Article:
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    What's the suggested gram amount for a 1 litre /32 oz press? I've been using 50 gms. Upped to 55 recently. 60 gms for the chemex 40oz.
    Hit and miss.

    lefty
     
  12. A Y

    A Y Senior member

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    People start with 60 g/L and alter from there (usually up). However, the standard 4-minute steep time from FP tends to underextract. People have steeped up to 10 minutes with good results. Of course, there are other dependent factors like grind size (finer -> more extraction), water temp (hotter -> more extraction), stirring (more -> more extraction), and 2nd order effects like heat leakage from the FP glass. Anyway, you'll have to play around to see what you like.


    Like Patrick says, you don't need a fancy burr grinder for French press. Bodum, and Capresso make decent burr grinders for under $100. Some people like the Kitchen Aid one too (notably Alton Brown). Baratza also has a new model that is $150, and cheaper if you get the refurbed version. If you don't mind working a little, Hario makes an excellent manual burr grinder that can even be used for espresso.

    But you must absolutely use the grounds within an hour of grinding. Pre-ground coffee from the store or cafe is like throwing money away.
     
  13. indesertum

    indesertum Senior member

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    get a manual burr grinder like hario. they're like $40
     
  14. patrickBOOTH

    patrickBOOTH Senior member Dubiously Honored

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    The problem with the hario is that because it is manual the burrs wobble while you are turning the handle. This wobble is extrapolated as the burrs are separated further as in the case of French Press type grinds. I noticed a significant improvement in my French Press coffee when I got a refurbed Baratza virtuoso.

    I bumped into somebody at a cafe who claimed he found a modification online somewhere where you can "fix" the burr in place better so it doesn't wobble anymore. He said it was a fair amount of work. Not worth it, imo.
     
  15. A Y

    A Y Senior member

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    I've heard about the wobble, and if you aren't too violent in your grinding, you can minimize it.
     
  16. b1os

    b1os Senior member

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    Thanks guys. I'll think about whether I just get a cheap manual grinder or actually invest in a used good grinder and a used low-mid-end espresso machine. I can always sell the Nespresso machine without a loss.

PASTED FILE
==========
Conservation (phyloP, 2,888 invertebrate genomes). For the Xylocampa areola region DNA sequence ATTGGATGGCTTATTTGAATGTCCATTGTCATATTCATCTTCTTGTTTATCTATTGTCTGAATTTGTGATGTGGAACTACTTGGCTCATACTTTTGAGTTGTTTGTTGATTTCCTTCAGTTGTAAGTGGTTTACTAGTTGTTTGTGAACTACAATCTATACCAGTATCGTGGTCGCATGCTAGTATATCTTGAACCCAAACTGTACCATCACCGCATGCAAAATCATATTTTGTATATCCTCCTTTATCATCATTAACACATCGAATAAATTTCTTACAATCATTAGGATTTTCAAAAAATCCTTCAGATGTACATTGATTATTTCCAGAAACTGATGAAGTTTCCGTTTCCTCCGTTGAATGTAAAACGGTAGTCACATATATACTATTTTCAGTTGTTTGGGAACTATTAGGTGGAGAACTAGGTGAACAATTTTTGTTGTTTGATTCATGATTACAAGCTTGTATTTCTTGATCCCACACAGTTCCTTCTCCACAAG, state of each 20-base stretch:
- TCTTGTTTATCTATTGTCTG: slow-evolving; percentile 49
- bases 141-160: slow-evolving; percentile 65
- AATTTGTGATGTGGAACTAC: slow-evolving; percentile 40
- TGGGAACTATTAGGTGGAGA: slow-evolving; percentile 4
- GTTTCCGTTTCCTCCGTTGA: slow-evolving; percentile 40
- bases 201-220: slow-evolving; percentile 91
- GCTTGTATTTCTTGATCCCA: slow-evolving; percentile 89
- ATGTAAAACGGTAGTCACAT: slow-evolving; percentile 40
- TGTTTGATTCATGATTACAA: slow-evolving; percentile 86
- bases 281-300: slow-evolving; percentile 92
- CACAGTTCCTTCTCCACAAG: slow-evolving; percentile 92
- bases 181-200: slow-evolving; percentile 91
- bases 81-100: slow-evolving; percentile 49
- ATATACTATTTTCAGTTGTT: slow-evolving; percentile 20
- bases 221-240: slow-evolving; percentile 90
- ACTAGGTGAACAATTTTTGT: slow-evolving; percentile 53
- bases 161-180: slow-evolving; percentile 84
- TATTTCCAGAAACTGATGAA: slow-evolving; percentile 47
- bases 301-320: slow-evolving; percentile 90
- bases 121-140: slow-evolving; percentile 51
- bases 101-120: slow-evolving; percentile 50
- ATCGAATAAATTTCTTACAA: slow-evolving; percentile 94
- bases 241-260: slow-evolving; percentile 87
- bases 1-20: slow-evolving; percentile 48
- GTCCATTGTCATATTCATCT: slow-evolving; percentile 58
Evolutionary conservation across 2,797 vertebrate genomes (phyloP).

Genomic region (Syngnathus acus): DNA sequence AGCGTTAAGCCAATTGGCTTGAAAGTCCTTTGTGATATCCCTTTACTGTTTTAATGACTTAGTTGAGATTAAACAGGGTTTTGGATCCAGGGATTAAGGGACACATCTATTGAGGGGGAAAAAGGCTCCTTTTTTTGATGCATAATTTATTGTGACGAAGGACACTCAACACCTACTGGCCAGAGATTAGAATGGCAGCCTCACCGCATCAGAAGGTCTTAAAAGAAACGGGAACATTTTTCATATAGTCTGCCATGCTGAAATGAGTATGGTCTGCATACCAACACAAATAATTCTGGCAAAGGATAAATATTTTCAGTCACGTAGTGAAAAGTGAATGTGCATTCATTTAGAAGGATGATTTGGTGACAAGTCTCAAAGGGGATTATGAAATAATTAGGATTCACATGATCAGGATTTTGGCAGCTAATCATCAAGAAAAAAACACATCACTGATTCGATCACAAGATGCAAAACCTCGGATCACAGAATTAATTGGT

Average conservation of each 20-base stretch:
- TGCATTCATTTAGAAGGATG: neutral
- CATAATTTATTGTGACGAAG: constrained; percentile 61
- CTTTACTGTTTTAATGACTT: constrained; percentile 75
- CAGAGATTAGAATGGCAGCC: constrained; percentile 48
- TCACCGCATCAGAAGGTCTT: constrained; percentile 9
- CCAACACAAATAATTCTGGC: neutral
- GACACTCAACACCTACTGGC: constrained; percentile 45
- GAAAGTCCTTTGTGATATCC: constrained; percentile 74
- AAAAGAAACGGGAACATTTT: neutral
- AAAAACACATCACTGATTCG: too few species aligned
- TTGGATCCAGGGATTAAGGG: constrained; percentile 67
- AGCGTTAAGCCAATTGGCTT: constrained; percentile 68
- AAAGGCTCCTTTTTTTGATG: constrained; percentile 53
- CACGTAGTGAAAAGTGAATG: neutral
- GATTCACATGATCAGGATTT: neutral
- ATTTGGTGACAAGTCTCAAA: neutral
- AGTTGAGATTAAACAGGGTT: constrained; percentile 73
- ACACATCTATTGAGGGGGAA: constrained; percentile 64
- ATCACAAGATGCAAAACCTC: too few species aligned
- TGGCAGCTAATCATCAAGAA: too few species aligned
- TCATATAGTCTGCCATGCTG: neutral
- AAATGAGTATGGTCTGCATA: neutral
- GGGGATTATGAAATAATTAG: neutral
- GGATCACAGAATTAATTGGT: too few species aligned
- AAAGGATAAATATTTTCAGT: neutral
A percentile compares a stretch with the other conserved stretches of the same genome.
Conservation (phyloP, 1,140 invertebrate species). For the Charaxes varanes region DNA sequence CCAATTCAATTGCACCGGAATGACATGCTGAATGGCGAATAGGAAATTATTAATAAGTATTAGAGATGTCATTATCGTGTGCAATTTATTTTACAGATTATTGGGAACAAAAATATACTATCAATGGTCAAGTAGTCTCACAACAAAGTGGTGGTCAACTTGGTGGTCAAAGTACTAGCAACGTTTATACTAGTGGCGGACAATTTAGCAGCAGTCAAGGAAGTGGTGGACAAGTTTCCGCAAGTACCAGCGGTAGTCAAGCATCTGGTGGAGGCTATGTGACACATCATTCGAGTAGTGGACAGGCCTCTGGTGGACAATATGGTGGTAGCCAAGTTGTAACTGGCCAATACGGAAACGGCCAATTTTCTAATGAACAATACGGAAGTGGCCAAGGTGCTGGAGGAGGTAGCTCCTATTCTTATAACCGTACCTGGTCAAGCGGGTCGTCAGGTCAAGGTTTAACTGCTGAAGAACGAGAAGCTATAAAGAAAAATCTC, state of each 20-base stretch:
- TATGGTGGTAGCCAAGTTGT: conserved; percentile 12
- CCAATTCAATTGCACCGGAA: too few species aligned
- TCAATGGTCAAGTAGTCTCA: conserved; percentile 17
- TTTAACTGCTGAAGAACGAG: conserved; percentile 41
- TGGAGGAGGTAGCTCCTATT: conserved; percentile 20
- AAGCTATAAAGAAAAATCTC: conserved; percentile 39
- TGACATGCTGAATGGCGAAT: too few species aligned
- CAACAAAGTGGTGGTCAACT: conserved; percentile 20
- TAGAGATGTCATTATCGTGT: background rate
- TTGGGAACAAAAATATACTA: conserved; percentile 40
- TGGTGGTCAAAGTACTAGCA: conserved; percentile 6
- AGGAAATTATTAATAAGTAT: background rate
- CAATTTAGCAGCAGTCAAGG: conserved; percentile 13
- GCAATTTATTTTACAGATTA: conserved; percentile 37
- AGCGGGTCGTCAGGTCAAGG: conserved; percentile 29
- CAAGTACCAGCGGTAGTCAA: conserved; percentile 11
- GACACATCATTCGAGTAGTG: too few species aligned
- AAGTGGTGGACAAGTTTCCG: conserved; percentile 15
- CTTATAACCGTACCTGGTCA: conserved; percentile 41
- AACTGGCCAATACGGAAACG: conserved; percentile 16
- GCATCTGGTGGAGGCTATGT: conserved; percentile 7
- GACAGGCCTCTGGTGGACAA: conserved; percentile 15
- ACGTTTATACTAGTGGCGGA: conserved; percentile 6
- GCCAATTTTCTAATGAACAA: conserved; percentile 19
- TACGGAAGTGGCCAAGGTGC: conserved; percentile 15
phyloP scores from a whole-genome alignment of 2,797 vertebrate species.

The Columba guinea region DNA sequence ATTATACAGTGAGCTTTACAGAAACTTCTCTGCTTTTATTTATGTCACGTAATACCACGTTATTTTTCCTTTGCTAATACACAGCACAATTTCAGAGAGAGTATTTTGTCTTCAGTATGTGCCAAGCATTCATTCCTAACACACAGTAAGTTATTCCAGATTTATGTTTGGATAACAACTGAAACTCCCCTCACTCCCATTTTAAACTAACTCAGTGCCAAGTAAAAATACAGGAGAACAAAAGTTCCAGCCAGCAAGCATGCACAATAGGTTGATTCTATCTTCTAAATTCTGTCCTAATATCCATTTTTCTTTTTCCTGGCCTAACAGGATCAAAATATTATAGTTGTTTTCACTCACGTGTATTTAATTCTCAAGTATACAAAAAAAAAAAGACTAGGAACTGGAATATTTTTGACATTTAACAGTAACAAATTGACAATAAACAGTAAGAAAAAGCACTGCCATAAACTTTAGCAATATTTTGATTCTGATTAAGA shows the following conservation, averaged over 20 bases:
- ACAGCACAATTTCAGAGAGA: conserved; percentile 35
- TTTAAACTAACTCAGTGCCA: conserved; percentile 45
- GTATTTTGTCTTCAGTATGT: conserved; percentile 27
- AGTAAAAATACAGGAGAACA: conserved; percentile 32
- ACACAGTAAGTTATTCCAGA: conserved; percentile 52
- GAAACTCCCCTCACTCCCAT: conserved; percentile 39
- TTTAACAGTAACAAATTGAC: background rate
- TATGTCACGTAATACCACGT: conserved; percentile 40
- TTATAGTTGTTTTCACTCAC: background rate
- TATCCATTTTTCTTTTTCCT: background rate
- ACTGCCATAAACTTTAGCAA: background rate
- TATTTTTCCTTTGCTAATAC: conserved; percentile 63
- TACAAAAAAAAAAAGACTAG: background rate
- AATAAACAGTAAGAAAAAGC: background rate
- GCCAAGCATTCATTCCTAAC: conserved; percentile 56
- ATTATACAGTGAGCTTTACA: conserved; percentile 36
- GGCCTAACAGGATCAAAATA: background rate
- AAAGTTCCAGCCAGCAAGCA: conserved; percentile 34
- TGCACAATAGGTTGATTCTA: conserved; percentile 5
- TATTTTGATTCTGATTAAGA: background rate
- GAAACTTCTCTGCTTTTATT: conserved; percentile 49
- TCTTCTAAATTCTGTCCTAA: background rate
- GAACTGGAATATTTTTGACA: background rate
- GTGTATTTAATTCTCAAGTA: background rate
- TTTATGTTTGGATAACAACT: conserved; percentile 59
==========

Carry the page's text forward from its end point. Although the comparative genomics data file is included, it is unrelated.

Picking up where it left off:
17. indesertum

    indesertum Senior member

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    you can buy modified harios online. i got mine from i think orphan espresso for about $50. they also sell the kits so you can upgrade them yourself. i took a look inside and it doesnt seem particularly hard if you have the parts.

    i get a pretty consistent grind and it doesn't really wobble

    in retrospect i think paying $50 more for a used baratza might have been better, but there's something nice about grinding your beans in the morning by hand even if it is a little time consuming. also i hate using up counter space so i guess it worked out for me.
     
    Last edited: May 30, 2012
  18. lefty

    lefty Senior member

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    So I buy myself a new coffee and need to experiment with grind size, water temperature, water purity, stirring time, extraction time, compensation for heat leakage and every possible multiple of each of those factors to somehow come up with a decent cup of coffee. How many tonnes of coffee do you go through before you dial that one bean in?

    I'm beginning to see why nespresso is so popular.

    lefty
     
  19. romafan

    romafan Senior member

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    I use an old crappy (Braun?) cheapo grinder, a Chemx & la Colombe Corsica beans - heat some milk while the coffee drips & you have a a pretty darn good good cup of coffee. Have a Francis/Francis-thing for espresso, but even though it's a simple dummy-proof capsule thing, I find it's a lot of effort, especially if you use the frother (can't make more coffee until the temp comes down, and it just takes too long).
     
  20. patrickBOOTH

    patrickBOOTH Senior member Dubiously Honored

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    I think the process and anticipation has its own thrill. All part of it. Also, which is not discussed here really is your mood and company.